Talking During a Shibari Scene

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Communication is essential for the success of a Shibari scene. Actually, there’s a lot of talking during a Shibari scene. However, it’s not—or it shouldn’t be—the kind of chitchat that you can allow at a party or another social occasion. Communication during Shibari is strongly purpose-driven. After all, it is the best channel for the participants to exchange their impressions, emotions, and concerns regarding the scene.

So, for an effective dialogue during a Shibari scene, the first consideration you have to take is to make a conscious effort to keep it brief. Long speeches are useless during a bondage scene. Since it is a work in progress, you cannot bring things to a halt just because you want to keep talking. Try to speak for no longer than half a minute every time you address your partner.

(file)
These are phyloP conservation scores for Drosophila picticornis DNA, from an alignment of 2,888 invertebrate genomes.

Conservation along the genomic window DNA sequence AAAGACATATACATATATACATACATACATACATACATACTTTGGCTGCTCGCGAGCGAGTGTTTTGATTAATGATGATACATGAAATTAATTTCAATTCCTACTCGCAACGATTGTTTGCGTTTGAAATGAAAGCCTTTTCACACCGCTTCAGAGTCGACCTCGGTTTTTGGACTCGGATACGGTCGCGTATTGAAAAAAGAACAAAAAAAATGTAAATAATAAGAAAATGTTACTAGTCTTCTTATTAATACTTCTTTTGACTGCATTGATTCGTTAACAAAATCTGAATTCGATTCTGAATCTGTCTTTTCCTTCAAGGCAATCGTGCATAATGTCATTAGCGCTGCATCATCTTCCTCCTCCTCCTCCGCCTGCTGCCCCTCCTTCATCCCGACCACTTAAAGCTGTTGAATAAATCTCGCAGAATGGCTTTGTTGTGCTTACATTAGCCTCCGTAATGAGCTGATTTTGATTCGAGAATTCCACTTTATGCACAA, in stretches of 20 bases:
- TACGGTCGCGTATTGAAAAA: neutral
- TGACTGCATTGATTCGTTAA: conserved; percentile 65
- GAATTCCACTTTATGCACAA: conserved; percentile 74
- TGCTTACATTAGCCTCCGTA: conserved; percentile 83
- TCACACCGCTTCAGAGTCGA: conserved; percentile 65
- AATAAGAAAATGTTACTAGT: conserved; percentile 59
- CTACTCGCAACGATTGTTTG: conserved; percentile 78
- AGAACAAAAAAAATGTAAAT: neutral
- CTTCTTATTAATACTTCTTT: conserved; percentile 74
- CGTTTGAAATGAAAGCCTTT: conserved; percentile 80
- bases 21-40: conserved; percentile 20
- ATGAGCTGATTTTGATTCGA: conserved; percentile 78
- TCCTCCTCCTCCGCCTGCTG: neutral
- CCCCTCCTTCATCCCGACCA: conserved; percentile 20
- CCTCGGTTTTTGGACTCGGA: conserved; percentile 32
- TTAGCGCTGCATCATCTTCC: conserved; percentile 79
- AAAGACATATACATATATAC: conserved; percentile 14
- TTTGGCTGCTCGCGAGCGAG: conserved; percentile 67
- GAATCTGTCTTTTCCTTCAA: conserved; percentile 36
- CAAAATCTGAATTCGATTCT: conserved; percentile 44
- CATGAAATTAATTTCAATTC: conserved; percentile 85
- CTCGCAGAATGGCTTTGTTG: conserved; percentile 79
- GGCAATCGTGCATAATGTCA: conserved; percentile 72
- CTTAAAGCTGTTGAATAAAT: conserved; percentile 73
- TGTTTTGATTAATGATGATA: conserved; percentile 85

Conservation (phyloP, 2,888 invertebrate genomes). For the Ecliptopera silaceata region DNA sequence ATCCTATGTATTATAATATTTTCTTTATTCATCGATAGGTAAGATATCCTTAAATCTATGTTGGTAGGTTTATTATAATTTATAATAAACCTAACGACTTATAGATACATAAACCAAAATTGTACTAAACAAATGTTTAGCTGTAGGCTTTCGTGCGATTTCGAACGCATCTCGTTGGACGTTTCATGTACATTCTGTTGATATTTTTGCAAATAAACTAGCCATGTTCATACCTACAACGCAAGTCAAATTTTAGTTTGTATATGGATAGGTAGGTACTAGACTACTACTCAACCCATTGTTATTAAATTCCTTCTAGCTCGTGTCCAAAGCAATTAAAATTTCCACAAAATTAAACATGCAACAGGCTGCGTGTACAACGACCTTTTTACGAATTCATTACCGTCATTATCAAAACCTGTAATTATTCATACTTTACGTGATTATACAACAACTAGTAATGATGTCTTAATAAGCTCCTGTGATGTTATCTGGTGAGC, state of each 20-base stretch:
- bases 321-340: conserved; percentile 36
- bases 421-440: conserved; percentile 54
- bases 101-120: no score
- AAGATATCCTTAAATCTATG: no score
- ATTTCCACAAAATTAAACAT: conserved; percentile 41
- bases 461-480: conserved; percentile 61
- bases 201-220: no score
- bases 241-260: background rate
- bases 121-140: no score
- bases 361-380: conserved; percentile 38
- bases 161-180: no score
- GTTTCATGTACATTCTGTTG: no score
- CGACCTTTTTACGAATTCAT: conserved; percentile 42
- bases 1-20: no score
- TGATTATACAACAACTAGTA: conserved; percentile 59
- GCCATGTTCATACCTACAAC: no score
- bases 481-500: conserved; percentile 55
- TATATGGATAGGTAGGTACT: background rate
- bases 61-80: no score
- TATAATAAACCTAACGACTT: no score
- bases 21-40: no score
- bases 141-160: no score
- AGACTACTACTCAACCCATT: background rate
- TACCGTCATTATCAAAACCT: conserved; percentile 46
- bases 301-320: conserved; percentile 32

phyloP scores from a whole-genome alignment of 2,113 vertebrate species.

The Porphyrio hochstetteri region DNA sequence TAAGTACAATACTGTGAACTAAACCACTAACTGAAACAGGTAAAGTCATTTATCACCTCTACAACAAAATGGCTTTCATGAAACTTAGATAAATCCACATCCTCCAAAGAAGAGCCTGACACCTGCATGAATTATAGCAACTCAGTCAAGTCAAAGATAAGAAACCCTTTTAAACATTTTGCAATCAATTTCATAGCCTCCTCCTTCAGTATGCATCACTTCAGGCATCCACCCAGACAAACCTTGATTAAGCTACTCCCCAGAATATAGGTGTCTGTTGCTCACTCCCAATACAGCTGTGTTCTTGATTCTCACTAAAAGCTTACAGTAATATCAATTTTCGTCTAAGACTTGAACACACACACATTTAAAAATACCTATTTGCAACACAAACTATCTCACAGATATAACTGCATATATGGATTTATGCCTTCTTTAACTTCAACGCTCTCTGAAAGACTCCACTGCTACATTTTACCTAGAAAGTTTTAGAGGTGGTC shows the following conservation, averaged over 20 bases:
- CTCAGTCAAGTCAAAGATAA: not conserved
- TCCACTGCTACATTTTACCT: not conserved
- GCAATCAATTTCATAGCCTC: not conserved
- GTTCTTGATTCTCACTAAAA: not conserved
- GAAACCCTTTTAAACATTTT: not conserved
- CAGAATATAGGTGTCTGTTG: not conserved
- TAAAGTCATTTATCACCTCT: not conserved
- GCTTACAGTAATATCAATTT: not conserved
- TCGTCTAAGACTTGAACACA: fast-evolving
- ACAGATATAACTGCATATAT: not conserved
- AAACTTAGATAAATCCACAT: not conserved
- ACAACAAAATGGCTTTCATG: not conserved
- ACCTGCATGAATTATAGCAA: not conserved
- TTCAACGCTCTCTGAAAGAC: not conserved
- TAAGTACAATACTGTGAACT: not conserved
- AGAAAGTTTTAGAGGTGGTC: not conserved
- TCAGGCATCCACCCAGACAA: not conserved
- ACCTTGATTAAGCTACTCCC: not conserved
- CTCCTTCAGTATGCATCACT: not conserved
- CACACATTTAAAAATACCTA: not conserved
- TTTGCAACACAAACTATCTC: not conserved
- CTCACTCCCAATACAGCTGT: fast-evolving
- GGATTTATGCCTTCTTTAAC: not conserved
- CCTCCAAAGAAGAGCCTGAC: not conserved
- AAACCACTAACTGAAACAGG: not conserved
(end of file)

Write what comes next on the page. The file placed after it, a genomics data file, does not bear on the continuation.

Second advice: make it clear. Vague expressions, such as “something,” “better,” “bad”, and such are pointless. They demand a process of interpretation from your partner. And they can be easily misunderstood. To avoid these problems, try to use specific words. “Something’s wrong” is ineffective, whereas “I feel pain in my ankle” is something your partner can do something about.

Another important criterion is to speak only about what’s important at any given moment during the scene. There are people who love to talk about whatever comes to their heads. However, this can ruin a Shibari scene. An easy rule of thumb is to speak only about those things that you feel your partner has to know about. If a certain scene reminds you of what happened six years ago with another partner, that can wait. On the other hand, if you have an idea that could significantly improve the scene, do not hesitate to discuss it with your partner.

As you can see, talking during a Shibari scene is one of the most important aspects of a bondage experience.

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